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Measuring Distance In Space Using The Dark Energy Survey Portal

Distance measurement is an important challenge in astronomy. Between the parallax of nearby stars and the redshift of the most distant galaxies, there are a lot of steps. With the Dark Energy rush, several large astronomical surveys are trying to understand the accelerated expansion of the universe. The Dark Energy Survey (DES) has just completed its observations last January, cataloging hundreds of millions of galaxies.

Obtaining precise distance measurements of such a large number of galaxies is a hard task. To address this problem, photometric redshifts (photo-z’s) have been largely used by the astronomical community. Although less accurate than spectroscopic ones, they are cheaper and faster (regarding the number of galaxies measured per exposure time) and, hence, allow observations to go beyond signal-to-noise ratio limits of spectroscopic observations.

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The complete procedure to estimate photo-z’s involves many steps. First, it requires the handling of a multitude of spectroscopic datasets for calibration, matching between the sources on these spectroscopic datasets and the ones at the photometric survey, training of empirical algorithms (e.g.: neural networks and random forest), validation of these algorithms (e.g.: bias and variance), and, finally, measuring photo-z’s for large samples.

In this work, we address how the DES Science Portal infrastructure presents itself as a solution to connect all these steps in a stable environment, ensuring consistency and provenance control. The Portal is a web-based tool that combines a web application, a workflow system, a cluster of computers, and two databases. It is developed collaboratively using GIT by a large number of IT and science people geographically spread across Brazil. We also have contributions from DES members in several other countries among DES participant institutions.

The chain of tasks mentioned above is executed in the Portal as a modular workflow where intermediate products are created and consumed by the next phase, as shown in the schema (Figure 1). The data, represented by yellow cylinders, flow through pipelines (in green), which are self-consistent blocks that can be composed of one or more independent components (white boxes). For data-intensive tasks, like the computing of photo-z’s for large samples, these components run in parallel in a cluster of computers (components delimited by the dashed line).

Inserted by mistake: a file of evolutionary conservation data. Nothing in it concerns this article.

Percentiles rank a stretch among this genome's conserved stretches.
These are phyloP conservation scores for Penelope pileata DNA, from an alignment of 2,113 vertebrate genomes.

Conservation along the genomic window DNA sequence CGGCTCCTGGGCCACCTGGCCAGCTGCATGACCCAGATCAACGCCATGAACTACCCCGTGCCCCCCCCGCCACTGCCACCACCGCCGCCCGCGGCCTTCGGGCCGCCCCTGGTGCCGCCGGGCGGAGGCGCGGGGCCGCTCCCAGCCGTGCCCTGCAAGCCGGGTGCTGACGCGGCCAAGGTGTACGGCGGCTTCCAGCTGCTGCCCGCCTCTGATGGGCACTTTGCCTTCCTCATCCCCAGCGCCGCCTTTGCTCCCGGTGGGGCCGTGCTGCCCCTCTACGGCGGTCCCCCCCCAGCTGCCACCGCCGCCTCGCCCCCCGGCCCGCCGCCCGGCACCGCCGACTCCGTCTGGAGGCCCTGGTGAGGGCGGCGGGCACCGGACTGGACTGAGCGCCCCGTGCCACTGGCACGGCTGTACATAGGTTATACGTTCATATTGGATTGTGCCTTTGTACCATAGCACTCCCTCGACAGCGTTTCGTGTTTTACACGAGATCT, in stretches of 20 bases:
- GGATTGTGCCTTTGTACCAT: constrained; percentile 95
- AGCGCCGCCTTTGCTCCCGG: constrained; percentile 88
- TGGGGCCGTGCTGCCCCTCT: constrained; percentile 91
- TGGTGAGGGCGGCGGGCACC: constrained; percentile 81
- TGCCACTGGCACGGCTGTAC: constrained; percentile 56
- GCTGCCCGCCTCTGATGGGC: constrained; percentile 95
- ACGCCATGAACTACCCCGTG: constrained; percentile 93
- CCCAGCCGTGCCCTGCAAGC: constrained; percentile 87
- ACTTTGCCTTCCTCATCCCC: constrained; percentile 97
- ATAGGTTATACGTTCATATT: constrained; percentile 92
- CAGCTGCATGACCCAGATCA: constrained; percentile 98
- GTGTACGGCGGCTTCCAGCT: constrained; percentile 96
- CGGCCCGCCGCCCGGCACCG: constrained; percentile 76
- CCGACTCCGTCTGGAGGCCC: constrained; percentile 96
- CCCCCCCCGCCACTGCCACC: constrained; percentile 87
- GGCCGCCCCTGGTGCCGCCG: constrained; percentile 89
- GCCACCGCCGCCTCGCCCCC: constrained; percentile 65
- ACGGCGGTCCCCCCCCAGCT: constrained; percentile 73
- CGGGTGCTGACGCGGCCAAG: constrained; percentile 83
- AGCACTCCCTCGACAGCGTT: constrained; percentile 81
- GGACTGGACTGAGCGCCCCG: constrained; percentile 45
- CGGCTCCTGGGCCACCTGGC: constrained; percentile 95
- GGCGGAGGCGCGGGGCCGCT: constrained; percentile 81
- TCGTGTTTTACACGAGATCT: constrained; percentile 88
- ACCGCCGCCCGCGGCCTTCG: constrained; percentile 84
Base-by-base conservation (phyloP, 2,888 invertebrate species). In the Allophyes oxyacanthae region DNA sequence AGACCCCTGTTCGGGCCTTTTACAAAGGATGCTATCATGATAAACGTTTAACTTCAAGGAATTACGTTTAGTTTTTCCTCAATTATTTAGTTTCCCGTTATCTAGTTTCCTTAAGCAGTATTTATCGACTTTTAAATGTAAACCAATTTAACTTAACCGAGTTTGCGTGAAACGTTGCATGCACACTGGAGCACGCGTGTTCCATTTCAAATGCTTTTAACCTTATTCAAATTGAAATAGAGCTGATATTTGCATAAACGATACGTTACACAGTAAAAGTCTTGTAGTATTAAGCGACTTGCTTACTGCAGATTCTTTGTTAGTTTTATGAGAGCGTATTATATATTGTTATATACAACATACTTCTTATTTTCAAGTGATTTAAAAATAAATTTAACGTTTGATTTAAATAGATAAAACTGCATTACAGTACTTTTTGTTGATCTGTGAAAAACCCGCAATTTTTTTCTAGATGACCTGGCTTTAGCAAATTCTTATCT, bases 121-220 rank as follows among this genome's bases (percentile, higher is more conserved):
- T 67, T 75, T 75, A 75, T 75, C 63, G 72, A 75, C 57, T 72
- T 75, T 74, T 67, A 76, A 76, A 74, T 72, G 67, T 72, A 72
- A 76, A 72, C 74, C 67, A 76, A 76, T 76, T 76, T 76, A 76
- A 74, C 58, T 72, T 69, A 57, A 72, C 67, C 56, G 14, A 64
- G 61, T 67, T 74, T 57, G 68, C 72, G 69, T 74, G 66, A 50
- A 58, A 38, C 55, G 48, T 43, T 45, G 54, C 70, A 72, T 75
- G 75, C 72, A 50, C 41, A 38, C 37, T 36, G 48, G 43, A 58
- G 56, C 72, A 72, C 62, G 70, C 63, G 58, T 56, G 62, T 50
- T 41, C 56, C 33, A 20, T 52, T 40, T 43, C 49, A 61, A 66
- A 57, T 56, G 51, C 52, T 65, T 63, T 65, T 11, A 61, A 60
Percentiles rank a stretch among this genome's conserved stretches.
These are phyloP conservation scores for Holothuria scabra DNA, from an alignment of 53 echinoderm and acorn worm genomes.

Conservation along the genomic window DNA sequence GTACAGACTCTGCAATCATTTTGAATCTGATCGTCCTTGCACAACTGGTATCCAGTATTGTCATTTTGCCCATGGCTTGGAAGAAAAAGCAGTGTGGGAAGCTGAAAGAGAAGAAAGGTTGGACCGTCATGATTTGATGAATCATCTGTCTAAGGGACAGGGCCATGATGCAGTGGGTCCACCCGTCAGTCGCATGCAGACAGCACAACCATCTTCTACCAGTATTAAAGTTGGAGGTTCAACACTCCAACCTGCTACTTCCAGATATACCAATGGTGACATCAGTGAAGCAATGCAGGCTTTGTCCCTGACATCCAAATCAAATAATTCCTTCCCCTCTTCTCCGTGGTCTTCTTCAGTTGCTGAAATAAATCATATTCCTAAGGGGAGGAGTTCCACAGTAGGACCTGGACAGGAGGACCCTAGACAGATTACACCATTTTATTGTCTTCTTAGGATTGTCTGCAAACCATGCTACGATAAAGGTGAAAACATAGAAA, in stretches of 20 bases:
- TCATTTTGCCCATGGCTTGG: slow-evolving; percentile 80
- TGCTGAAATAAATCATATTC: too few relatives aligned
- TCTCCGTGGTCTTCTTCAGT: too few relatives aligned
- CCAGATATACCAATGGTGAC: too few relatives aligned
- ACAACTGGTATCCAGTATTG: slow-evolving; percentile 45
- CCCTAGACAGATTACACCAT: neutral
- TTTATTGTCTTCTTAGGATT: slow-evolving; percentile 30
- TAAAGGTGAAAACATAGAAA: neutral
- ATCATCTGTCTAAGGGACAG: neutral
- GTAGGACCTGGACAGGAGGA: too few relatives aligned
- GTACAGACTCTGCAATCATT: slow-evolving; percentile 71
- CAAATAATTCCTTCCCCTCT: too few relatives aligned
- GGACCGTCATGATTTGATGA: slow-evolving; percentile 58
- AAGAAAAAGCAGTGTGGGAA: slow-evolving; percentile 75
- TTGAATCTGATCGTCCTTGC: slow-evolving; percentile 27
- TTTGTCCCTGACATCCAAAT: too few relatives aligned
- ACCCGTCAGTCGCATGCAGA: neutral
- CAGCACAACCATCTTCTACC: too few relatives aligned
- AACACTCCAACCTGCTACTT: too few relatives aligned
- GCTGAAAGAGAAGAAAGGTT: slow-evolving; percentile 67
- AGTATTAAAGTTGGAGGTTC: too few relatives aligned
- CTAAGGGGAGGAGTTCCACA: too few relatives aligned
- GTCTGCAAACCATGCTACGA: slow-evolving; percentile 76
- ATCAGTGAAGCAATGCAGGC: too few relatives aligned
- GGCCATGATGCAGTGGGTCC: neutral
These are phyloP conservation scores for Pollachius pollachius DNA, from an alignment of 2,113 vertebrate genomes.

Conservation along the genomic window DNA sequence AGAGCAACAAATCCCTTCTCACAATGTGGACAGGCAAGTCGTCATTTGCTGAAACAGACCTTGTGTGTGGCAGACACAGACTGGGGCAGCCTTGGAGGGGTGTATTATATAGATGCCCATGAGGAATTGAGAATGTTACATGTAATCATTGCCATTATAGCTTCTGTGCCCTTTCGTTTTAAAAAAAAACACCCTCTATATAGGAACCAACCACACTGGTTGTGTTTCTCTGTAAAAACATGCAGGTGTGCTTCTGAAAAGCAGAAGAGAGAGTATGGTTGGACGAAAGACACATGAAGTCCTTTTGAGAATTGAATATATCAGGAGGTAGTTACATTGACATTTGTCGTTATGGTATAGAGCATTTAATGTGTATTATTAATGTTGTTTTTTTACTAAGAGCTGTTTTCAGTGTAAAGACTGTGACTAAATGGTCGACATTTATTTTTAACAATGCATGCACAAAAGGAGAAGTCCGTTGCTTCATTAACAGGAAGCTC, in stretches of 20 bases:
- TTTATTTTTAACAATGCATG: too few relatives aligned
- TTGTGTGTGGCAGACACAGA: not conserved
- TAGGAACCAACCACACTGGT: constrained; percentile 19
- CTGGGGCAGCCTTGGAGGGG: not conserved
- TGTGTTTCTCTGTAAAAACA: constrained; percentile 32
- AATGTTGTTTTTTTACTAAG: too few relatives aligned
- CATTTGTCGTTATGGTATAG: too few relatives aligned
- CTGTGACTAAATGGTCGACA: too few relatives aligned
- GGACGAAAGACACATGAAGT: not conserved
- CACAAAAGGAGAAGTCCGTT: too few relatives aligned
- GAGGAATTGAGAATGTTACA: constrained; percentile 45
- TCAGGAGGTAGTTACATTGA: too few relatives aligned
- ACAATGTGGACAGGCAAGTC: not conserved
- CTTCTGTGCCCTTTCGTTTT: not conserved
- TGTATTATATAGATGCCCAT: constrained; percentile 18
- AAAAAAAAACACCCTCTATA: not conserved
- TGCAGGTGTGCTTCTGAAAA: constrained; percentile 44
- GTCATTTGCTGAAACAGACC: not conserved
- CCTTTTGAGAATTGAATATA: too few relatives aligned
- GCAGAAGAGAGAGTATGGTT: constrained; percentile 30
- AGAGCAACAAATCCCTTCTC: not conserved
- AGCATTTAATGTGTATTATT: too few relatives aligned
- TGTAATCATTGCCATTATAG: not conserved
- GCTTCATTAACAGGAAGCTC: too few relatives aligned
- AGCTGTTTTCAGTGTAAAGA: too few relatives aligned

Image republished with permission from Elsevier from https://doi.org/10.1016/j.ascom.2018.08.008

We use data from DES Y1 internal release for illustrative examples of running the chain of pipelines related to photo-zs in the Portal. These pipelines are part of a larger group that is used to create science-ready catalogs (Figure 2), and connect directly to Scientific Workflows (see Fausti et al. 2018 for further details). We explore different configurations of parallelization using one photo-z algorithm as an example. We study how the duration of the execution depends on the size of the data chunk analyzed by computer node, forecasting the optimal choices for running on future DES data releases.

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Image republished with permission from Elsevier from https://doi.org/10.1016/j.ascom.2018.08.008

The Portal is a useful platform for long-term projects involving a large number of collaborators and requiring the analysis of large amounts of data, keeping critical information (input data, code version, configuration parameters, output files, and results) for processes executed within its framework that can be recovered at any future time. It is a powerful tool in the era of projects such as LSST, among others.

These findings are described in the article entitled DES science portal: Computing photometric redshifts, recently published in the journal Astronomy and Computing.

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